3 Mistakes Church Leaders Make That Help Couples in Crisis End in Divorce

“My marriage is in crisis. I need to speak to the pastor.” I said those words in 1987. I expected the pastor to fix our broken marriage. After all, we had both started attending his church and were baptized…wasn’t our marriage supposed to get better, and wasn’t he supposed to drop everything to help?

Our marriage did get better, but only after being separated for two years. A year later, that same pastor asked us to help others in crisis. We did, and have been doing so on a national level since 1997.

We believe church leaders across the country are at a loss as to how to help couples in crisis. If this weren’t true, why is the divorce rate in the church just as high as outside the church? Here are 3 mistakes we see regularly:

MISTAKE #1: Recommend Going to a Licensed Marriage Counselor As a First Response

There’s nothing wrong with licensed counselors. In fact, we network with them all the time and have partnered with the National Institute of Marriage with our Marriage 911 resources. However, when that is the first response from a pastor or church leader, it produces frustration rather than hope, because…

1. It is usually one person who is calling out for help. Effective counseling works best when both parties are willing to attend and work on their issues together.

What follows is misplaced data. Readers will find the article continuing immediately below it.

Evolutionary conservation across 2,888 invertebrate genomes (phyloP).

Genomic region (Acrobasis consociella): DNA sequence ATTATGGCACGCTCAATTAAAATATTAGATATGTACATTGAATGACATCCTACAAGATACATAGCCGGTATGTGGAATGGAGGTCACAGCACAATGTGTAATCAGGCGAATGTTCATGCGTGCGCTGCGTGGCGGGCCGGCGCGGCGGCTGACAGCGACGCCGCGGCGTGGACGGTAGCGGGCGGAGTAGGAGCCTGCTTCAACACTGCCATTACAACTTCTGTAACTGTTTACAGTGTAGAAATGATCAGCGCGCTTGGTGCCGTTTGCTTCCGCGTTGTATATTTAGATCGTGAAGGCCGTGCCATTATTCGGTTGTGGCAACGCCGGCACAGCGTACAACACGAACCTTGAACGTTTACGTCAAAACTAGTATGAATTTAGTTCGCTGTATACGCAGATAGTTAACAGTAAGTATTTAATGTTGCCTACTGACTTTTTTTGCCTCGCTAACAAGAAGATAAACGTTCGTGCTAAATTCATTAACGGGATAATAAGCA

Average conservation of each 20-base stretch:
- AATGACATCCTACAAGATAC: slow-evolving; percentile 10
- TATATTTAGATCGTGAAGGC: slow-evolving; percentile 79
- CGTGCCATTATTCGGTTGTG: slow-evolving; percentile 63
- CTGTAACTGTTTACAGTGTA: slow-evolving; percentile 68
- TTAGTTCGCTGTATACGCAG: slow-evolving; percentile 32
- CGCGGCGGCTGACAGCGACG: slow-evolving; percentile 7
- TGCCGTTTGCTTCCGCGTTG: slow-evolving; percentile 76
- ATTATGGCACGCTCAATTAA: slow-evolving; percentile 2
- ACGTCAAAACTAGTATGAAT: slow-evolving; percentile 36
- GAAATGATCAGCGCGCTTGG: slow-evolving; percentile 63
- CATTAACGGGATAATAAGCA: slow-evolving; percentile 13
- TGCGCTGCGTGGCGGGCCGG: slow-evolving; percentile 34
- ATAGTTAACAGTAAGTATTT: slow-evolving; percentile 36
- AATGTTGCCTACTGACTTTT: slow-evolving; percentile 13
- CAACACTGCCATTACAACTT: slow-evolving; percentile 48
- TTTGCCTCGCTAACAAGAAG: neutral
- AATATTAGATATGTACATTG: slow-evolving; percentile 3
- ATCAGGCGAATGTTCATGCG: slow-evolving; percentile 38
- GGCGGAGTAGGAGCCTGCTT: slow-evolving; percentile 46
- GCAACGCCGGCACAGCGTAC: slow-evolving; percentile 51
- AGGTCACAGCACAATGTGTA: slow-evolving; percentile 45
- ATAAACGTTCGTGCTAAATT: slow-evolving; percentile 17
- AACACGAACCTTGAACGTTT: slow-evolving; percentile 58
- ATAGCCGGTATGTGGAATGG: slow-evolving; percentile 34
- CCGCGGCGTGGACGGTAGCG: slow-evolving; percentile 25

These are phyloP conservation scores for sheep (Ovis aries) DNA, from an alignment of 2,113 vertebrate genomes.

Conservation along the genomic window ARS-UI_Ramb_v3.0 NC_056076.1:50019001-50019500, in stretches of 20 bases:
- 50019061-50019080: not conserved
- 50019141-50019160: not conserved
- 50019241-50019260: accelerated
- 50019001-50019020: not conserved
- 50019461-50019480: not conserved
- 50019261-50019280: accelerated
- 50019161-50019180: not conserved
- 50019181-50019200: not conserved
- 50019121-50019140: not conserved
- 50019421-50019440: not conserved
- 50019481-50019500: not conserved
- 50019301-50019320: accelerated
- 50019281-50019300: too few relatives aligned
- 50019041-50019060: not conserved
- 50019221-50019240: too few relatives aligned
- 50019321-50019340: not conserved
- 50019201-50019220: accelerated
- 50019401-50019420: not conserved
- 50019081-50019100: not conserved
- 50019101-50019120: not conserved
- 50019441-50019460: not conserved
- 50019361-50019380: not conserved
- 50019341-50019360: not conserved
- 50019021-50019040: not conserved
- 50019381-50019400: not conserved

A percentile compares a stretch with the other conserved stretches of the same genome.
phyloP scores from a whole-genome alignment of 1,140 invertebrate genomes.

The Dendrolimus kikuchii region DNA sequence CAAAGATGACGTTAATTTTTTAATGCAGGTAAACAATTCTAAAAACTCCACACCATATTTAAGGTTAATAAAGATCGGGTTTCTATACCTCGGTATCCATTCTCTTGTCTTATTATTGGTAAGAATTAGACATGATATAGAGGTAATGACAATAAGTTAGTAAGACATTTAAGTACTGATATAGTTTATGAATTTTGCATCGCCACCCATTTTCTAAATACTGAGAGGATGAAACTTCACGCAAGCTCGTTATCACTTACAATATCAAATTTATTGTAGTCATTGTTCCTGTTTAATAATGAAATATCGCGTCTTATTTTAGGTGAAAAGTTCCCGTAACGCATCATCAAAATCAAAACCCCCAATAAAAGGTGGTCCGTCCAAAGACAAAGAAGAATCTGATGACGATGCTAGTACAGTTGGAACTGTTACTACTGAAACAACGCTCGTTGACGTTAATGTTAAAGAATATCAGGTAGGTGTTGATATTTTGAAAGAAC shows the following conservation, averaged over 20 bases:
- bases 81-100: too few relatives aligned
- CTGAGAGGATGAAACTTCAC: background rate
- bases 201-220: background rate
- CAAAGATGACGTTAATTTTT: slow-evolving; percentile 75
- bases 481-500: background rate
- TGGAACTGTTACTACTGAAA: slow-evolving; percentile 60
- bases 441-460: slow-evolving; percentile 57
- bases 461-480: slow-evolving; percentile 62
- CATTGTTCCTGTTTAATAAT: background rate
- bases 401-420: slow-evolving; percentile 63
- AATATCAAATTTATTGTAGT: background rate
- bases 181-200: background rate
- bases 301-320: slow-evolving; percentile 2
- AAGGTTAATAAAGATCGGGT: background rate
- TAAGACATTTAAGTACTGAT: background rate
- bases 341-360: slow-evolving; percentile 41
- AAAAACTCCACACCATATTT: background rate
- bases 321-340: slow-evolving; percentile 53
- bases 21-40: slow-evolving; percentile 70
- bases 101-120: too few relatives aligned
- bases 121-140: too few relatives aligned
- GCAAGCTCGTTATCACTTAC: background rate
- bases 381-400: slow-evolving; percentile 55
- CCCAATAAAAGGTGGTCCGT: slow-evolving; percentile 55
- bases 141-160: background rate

2. It is expensive. Couples in crisis usually have financial problems as well.
3. It takes more than 24-hours to get an appointment. In fact, in many cases weeks.

Instead, have your church get a resource list together for local and national organizations that offer online or class participation for marriages in crisis. This way you can hand a resource to the person in crisis within 24-hours and they can get started immediately. When the person who wants to work on the marriage takes the first step, their spouse will often follow.

MISTAKE #2: Refer Separated People to a Divorce-Recovery-Type Class

Again, nothing wrong with sending someone who is divorced to a class to heal. However, referring a separated person to a class like this just helps end the marriage in many cases. Separated people are still married.

When Mryna attended a divorce-recovery-type class because her husband had moved out, she sat at a co-ed table with a hurting man whose wife had also left. Before long, she and the hurting man hooked up. They lasted about a year, and never married. Not only did she not get the help she needed, but she fell into a wrong relationship while she was still married. This caused her even longer to heal.

Instead, recommend a same-gender Bible study or same-gender support group that will focus on some of their felt-needs. At least half the time, the spouse who left will cycle back through for another shot at the marriage. The church needs to help the abandoned spouse to avoid third-party involvement at all costs.

MISTAKE #3: Offer Prayer Without Resources

Prayer without resources leaves the couple in crisis feeling as if they have done something wrong if their marriage isn’t miraculously healed after they’ve been prayed for.

Instead, after prayer, refer the person calling for help to immediate, cost-effective resources. Look for faith-based and community classes that offer tangible tools on things such as, communication in marriage, family, parenting and finances. With the Internet, great resources are now at our fingertips.

Helping Couples Reconcile God’s Way,

Joe and Michelle